Overnight Energy & Environment — Presented by ExxonMobil — Activists cry foul over COP26 draft
Welcome to Monday's Overnight Energy & Environment, your source for the latest news focused on energy, the environment and beyond. Subscribe here: thehill.com/newsletter-signUp.Today we're looking at the first decision draft text out of COP26, former President Obama's comments at the climate summit and the passage of the bipartisan infrastructure bill. For The Hill, we're Rachel Frazin and Zack Budryk. Write to us with tips: [email protected] com and [email protected] Follow us on Twitter: @RachelFrazin and @BudrykZack.Let's jump in.
Welcome to Wednesday's Overnight Energy & Environment, your source for the latest news focused on energy, the environment and beyond. Subscribe here: thehill.com/newsletter-signup. © Greg Nash President Biden speaks before signing for the Infrastructure Investment and Jobs Act during a ceremony on the South Lawn of the White House on Monday, November 15, 2021.
Today we're looking at President Biden asking for an investigation of potential illegal activity in connection with gas prices, the official restart of oil and gas lease sales and the confirmation of the newest FERC commissioner.
For The Hill, we're Rachel Frazin and Zack Budryk. Write to us with tips: [email protected] and [email protected]. Follow us on Twitter: @RachelFrazin and @BudrykZack.
Overnight Energy & Environment — Presented by ExxonMobil — Kerry announces climate statement with China
Welcome to Wednesday's Overnight Energy & Environment, your source for the latest news focused on energy, the environment and beyond. Subscribe here: thehill.com/newsletter-signUp.Today we're looking at common ground between China and the U.S. at the COP26 summit, a draft out of the summit calling for faster fossil fuel phaseouts, and Speaker Nancy Pelosi (D-Calif.) defending the United States' climate leadershipFor The Hill, we're RachelToday we're looking at common ground between China and the U.S. at the COP26 summit, a draft out of the summit calling for faster fossil fuel phaseouts, and Speaker Nancy Pelosi (D-Calif.
Let's jump in.
Biden seeks gas prices probe © Provided by The Hill A gas pump is seen at a Sunoco Gas Station in Lake Ariel, Pa. on Friday, November 27, 2015.
President Biden is asking the head of the Federal Trade Commission (FTC) to look into whether oil companies are illegally increasing prices as consumers face high costs at the pump.
"The Federal Trade Commission has authority to consider whether illegal conduct is costing families at the pump. I believe you should do so immediately," Biden wrote in a letter to FTC Chairwoman Lina Khan on Wednesday.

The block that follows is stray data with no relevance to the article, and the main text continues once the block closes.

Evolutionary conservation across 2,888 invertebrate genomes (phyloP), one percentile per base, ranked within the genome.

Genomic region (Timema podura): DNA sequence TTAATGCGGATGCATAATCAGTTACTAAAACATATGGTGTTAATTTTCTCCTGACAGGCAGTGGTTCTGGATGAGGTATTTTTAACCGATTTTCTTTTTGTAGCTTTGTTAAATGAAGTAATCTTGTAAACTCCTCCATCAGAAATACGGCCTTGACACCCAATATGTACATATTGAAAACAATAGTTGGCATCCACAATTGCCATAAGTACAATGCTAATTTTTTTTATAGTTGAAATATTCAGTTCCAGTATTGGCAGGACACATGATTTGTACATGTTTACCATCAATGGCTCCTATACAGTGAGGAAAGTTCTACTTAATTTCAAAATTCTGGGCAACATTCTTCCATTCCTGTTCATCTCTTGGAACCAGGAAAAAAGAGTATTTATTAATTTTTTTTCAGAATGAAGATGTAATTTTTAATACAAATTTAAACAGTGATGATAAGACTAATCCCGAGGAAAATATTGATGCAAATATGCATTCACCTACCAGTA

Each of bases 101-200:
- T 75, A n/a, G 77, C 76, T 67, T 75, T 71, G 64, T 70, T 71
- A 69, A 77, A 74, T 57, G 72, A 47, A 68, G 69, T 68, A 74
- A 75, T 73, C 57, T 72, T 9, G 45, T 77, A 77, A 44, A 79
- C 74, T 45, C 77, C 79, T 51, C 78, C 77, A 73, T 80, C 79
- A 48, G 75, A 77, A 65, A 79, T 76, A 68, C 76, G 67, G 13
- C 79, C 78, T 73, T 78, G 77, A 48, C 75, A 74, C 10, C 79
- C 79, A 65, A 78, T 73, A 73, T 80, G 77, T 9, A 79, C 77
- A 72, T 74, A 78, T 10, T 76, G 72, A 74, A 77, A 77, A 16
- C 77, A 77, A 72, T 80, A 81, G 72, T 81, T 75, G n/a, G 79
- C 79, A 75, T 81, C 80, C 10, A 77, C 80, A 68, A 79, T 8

"Prices at the pump have continued to rise, even as refined fuel costs go down and industry profits go up," he added. "In the last month, the price of unfinished gasoline is down more than 5 percent while gas prices at the pump are up 3 percent in that same period. This unexplained large gap between the price of unfinished gasoline and the average price at the pump is well above the pre-pandemic average."
Equilibrium/Sustainability — Presented by Southern Company — COVID-19 kills snow leopards at US zoo
Today is Monday. Welcome to Equilibrium, a newsletter that tracks the growing global battle over the future of sustainability. Subscribe here: thehill.com/newsletter-signup. Three snow leopards at a Nebraska zoo died of complications from COVID-19 this weekend - the latest such deaths among captive species in zoos around the world, The Washington Post reported.The snow leopards "were beloved by our entire community inside and outside of the zoo," the Lincoln Children's Zoo said in a statement. Just a few thousand of these cats are estimated to remain in the wild.
What's the issue? Biden said that oil and gas companies in the U.S. are generating significant profits from the higher cost of energy, noting that two of the largest oil and gas companies in the U.S. are on track to nearly double their net income over 2019.
They have announced plans to engage in billions of dollars of stock buybacks and dividends this year or next," he wrote.
Gas prices rose 6.1 percent in October, according to the Labor Department, with prices about 24 percent higher than they were during the same month in 2019.
"The bottom line is this: Gasoline prices at the pump remain high, even though oil and gas companies' costs are declining," the president wrote.
The background: Biden has caught flak from Republicans over gas prices, which are rising ahead of the holiday season, when Thanksgiving travel is expected to return to near pre-pandemic levels. Republicans have focused on the issue especially heading into next year's midterm elections.